Wednesday, June 03, 2009

Audit Fees Up 2.2% in 2008

Public company audit firms upped their fees 2.2 percent in 2008, according to the latest Financial Executives Research Foundation (FERF) Audit Fee Survey.

However, that increase may not translate into fatter paychecks for employees since a majority of company officials also reported taking on more work internally and considering a change in audit firms.

The Audit Fee Survey polled over 360 executives from U.S. publicly held companies (76% of those were either accelerated filers or large accelerated filers), privately held companies and foreign companies to gauge the total fees companies paid to external auditors in 2008 and overall satisfaction with audit firms.

According to the survey, publicly held companies paid on average $3.7 million in total audit fees for fiscal year 2008, representing an increase of 2.2% over total audit fees paid for the prior fiscal year.

Total audit fees paid by privately held companies responding to the survey averaged $219,500, a 3.7% increase over the prior year.

Public company audits averaged approximately 9,881 hours in 2008, and their average blended audit fee rate was $216 per hour ($196 for non-accelerated filers and $217 for the accelerated filers).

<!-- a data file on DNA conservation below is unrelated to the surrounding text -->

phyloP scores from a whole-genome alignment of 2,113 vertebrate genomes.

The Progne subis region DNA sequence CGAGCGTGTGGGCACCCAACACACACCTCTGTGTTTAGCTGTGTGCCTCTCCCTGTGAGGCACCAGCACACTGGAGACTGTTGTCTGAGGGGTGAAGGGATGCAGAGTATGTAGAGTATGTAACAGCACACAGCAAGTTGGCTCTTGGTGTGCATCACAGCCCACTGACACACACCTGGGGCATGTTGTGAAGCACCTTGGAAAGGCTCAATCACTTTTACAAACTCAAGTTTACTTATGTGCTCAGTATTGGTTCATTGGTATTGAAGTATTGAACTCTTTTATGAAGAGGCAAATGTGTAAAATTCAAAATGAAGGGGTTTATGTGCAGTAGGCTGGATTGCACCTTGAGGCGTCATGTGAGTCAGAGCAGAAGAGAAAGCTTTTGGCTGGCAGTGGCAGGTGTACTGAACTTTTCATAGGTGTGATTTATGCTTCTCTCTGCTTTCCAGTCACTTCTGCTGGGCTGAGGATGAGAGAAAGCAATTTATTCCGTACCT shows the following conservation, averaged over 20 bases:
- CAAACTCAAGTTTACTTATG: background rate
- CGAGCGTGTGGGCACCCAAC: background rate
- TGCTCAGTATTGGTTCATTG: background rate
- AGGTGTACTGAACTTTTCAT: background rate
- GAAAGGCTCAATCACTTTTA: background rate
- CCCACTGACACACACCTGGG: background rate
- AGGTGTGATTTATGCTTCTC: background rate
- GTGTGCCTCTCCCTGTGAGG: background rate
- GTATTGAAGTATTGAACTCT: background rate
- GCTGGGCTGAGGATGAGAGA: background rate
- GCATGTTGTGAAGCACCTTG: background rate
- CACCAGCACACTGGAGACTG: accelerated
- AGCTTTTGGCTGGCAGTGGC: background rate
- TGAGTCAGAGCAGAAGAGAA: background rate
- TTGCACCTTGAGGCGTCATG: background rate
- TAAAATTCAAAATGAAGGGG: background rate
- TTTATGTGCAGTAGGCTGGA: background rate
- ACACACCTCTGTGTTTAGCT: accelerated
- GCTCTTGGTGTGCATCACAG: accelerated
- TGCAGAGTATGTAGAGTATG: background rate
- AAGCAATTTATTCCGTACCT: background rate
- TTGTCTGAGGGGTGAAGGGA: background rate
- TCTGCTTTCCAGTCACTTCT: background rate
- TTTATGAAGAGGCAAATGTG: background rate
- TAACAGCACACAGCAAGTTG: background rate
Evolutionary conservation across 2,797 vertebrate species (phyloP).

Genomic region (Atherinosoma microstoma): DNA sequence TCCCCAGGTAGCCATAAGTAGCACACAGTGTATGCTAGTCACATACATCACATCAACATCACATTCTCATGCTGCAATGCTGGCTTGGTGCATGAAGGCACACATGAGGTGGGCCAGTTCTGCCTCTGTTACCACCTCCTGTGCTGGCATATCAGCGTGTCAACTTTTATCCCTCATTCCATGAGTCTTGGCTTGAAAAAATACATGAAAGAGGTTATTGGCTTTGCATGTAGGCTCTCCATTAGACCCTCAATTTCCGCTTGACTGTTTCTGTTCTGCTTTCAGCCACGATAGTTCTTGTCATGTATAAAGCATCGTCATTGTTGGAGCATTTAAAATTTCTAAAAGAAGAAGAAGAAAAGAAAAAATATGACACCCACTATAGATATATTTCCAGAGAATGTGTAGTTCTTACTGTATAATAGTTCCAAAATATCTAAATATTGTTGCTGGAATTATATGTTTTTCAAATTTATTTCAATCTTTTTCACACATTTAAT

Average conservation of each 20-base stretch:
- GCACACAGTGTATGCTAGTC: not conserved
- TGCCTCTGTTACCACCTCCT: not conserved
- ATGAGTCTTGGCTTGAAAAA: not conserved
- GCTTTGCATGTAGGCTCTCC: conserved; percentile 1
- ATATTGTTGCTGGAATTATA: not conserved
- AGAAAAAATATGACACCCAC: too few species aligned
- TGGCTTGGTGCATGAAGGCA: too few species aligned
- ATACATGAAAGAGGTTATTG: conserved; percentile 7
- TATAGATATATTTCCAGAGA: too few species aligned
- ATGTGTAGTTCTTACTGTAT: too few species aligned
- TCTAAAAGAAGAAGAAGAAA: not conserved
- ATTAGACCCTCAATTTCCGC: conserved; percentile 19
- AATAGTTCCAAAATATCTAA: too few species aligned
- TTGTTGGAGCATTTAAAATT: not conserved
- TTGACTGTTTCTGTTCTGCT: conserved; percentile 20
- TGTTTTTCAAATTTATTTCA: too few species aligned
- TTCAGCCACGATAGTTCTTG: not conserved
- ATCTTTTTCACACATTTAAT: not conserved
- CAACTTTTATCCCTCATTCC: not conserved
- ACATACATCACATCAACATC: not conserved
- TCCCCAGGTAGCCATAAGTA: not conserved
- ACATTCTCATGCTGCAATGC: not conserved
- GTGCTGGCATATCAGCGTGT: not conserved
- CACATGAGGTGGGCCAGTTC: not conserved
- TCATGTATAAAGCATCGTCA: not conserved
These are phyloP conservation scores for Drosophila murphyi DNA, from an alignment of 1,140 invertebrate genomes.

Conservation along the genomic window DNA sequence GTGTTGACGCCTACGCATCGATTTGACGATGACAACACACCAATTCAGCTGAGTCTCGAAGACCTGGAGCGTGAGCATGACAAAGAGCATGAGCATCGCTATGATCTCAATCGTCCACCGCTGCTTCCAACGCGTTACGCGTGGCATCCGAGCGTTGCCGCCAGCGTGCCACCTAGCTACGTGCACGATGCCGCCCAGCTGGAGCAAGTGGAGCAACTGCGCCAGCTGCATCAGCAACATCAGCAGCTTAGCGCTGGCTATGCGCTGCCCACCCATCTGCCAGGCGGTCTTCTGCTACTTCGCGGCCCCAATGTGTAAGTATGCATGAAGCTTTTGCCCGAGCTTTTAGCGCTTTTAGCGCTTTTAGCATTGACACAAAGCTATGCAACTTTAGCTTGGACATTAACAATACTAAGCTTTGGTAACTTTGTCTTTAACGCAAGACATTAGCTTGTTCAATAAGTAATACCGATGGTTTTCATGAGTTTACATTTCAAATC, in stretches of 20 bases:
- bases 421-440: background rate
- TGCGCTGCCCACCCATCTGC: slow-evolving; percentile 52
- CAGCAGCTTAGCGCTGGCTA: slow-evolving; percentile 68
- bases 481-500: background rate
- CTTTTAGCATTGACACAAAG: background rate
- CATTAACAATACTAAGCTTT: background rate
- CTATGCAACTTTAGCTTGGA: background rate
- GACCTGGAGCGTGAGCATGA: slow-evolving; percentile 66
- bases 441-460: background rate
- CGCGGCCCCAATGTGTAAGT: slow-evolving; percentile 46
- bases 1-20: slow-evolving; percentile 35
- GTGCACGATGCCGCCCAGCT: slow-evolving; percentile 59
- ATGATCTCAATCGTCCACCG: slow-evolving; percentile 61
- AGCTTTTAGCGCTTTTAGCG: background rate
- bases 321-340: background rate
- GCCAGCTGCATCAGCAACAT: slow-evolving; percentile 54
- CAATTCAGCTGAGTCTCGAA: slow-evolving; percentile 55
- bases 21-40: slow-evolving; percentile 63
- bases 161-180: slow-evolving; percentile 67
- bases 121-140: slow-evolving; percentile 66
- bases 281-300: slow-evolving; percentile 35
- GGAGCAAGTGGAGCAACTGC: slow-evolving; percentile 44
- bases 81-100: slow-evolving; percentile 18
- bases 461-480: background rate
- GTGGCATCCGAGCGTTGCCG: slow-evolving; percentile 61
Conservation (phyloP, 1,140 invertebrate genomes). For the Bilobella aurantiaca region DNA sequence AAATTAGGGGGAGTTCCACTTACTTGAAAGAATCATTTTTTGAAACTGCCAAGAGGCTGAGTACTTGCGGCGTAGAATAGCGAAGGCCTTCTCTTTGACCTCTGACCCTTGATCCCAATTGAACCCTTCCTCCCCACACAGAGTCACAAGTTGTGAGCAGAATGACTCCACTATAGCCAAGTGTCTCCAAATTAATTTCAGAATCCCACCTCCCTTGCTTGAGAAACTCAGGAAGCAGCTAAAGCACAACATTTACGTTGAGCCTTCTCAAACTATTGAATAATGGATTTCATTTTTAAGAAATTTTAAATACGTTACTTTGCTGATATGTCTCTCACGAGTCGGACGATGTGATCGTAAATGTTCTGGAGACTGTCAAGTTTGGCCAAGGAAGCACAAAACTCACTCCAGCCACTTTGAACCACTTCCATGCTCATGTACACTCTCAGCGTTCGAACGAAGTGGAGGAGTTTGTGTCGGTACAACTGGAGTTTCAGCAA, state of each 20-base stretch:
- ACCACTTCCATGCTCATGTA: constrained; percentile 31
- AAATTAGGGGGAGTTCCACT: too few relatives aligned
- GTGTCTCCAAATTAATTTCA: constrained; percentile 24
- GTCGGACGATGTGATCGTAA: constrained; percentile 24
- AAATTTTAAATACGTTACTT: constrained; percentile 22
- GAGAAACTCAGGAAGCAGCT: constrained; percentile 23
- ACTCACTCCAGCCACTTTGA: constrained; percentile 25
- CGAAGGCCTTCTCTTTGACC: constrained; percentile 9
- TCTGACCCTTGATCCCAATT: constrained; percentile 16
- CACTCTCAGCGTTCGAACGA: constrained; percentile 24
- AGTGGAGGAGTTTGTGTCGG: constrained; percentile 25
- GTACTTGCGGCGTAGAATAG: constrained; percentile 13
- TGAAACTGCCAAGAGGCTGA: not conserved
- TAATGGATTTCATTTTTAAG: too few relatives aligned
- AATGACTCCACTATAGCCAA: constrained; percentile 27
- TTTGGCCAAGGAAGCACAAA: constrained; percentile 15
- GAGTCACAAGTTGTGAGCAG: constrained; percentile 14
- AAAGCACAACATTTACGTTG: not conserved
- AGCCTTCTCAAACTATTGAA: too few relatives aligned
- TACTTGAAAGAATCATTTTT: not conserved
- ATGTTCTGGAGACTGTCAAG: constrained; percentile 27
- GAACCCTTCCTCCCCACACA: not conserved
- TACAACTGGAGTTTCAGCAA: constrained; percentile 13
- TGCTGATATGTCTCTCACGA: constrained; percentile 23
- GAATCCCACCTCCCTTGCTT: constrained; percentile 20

Private companies averaged about 1,903 hours at a blended audit fee rate of $179 per hour ($152 for the smallest companies to $230 for the largest).

If you’re working for a regional or local firm, you know retaining clients is an on-going challenge. Nearly a quarter of the private company respondents said they re-bid their audit work every four to seven years, while only 11 percent of public companies put the engagement out for bid in the same time frame.

“In addition, 15 of the 245 private companies plan to switch auditors,” the survey says, “compared with only two of the 110 public company respondents. Companies that expressed intention to change auditors cited services issues as a primary concern."

Looking ahead, the survey turned up differences in what companies expect to pay for future audits. A scant 19 percent of public company officials expect audit fees to increase.

By contrast, half of private company respondents expect audit fee increases of 2 percent to 10 percent in 2009.

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